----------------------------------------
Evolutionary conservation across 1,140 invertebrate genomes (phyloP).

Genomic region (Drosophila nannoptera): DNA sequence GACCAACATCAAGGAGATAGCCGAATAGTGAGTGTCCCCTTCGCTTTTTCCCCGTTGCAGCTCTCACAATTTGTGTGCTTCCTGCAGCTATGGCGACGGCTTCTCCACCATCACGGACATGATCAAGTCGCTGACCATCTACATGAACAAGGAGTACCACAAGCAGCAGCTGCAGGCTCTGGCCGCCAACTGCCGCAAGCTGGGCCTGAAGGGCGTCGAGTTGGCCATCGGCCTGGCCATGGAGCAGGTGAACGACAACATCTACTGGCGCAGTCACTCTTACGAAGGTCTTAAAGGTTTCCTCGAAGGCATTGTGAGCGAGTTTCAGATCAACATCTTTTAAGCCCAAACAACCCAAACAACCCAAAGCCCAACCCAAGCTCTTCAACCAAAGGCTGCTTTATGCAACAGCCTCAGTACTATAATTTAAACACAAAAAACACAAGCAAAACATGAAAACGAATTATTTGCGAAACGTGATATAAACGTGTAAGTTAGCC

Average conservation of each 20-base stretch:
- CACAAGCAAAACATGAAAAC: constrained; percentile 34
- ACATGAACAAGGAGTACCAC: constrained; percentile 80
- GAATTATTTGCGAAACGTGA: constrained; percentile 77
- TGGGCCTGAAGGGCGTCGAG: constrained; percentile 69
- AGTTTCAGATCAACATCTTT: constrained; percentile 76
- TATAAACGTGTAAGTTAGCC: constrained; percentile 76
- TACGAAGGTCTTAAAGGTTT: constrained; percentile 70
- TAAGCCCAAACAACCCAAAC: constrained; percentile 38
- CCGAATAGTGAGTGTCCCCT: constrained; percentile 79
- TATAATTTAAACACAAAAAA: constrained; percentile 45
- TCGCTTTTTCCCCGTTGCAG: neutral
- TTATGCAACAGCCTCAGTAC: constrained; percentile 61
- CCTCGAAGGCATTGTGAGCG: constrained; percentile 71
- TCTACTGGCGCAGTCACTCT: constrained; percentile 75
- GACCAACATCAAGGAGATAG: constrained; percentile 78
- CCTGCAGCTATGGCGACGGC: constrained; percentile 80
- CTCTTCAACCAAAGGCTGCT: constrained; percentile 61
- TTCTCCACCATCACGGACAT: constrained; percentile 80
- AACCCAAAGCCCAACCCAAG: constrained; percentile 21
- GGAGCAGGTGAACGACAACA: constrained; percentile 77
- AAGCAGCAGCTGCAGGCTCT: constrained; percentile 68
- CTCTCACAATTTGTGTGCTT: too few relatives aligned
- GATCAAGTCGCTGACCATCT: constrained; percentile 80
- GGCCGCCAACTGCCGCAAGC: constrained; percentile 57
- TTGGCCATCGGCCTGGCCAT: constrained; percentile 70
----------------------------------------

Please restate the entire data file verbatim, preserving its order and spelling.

Evolutionary conservation across 1,140 invertebrate genomes (phyloP).

Genomic region (Drosophila nannoptera): DNA sequence GACCAACATCAAGGAGATAGCCGAATAGTGAGTGTCCCCTTCGCTTTTTCCCCGTTGCAGCTCTCACAATTTGTGTGCTTCCTGCAGCTATGGCGACGGCTTCTCCACCATCACGGACATGATCAAGTCGCTGACCATCTACATGAACAAGGAGTACCACAAGCAGCAGCTGCAGGCTCTGGCCGCCAACTGCCGCAAGCTGGGCCTGAAGGGCGTCGAGTTGGCCATCGGCCTGGCCATGGAGCAGGTGAACGACAACATCTACTGGCGCAGTCACTCTTACGAAGGTCTTAAAGGTTTCCTCGAAGGCATTGTGAGCGAGTTTCAGATCAACATCTTTTAAGCCCAAACAACCCAAACAACCCAAAGCCCAACCCAAGCTCTTCAACCAAAGGCTGCTTTATGCAACAGCCTCAGTACTATAATTTAAACACAAAAAACACAAGCAAAACATGAAAACGAATTATTTGCGAAACGTGATATAAACGTGTAAGTTAGCC

Average conservation of each 20-base stretch:
- CACAAGCAAAACATGAAAAC: constrained; percentile 34
- ACATGAACAAGGAGTACCAC: constrained; percentile 80
- GAATTATTTGCGAAACGTGA: constrained; percentile 77
- TGGGCCTGAAGGGCGTCGAG: constrained; percentile 69
- AGTTTCAGATCAACATCTTT: constrained; percentile 76
- TATAAACGTGTAAGTTAGCC: constrained; percentile 76
- TACGAAGGTCTTAAAGGTTT: constrained; percentile 70
- TAAGCCCAAACAACCCAAAC: constrained; percentile 38
- CCGAATAGTGAGTGTCCCCT: constrained; percentile 79
- TATAATTTAAACACAAAAAA: constrained; percentile 45
- TCGCTTTTTCCCCGTTGCAG: neutral
- TTATGCAACAGCCTCAGTAC: constrained; percentile 61
- CCTCGAAGGCATTGTGAGCG: constrained; percentile 71
- TCTACTGGCGCAGTCACTCT: constrained; percentile 75
- GACCAACATCAAGGAGATAG: constrained; percentile 78
- CCTGCAGCTATGGCGACGGC: constrained; percentile 80
- CTCTTCAACCAAAGGCTGCT: constrained; percentile 61
- TTCTCCACCATCACGGACAT: constrained; percentile 80
- AACCCAAAGCCCAACCCAAG: constrained; percentile 21
- GGAGCAGGTGAACGACAACA: constrained; percentile 77
- AAGCAGCAGCTGCAGGCTCT: constrained; percentile 68
- CTCTCACAATTTGTGTGCTT: too few relatives aligned
- GATCAAGTCGCTGACCATCT: constrained; percentile 80
- GGCCGCCAACTGCCGCAAGC: constrained; percentile 57
- TTGGCCATCGGCCTGGCCAT: constrained; percentile 70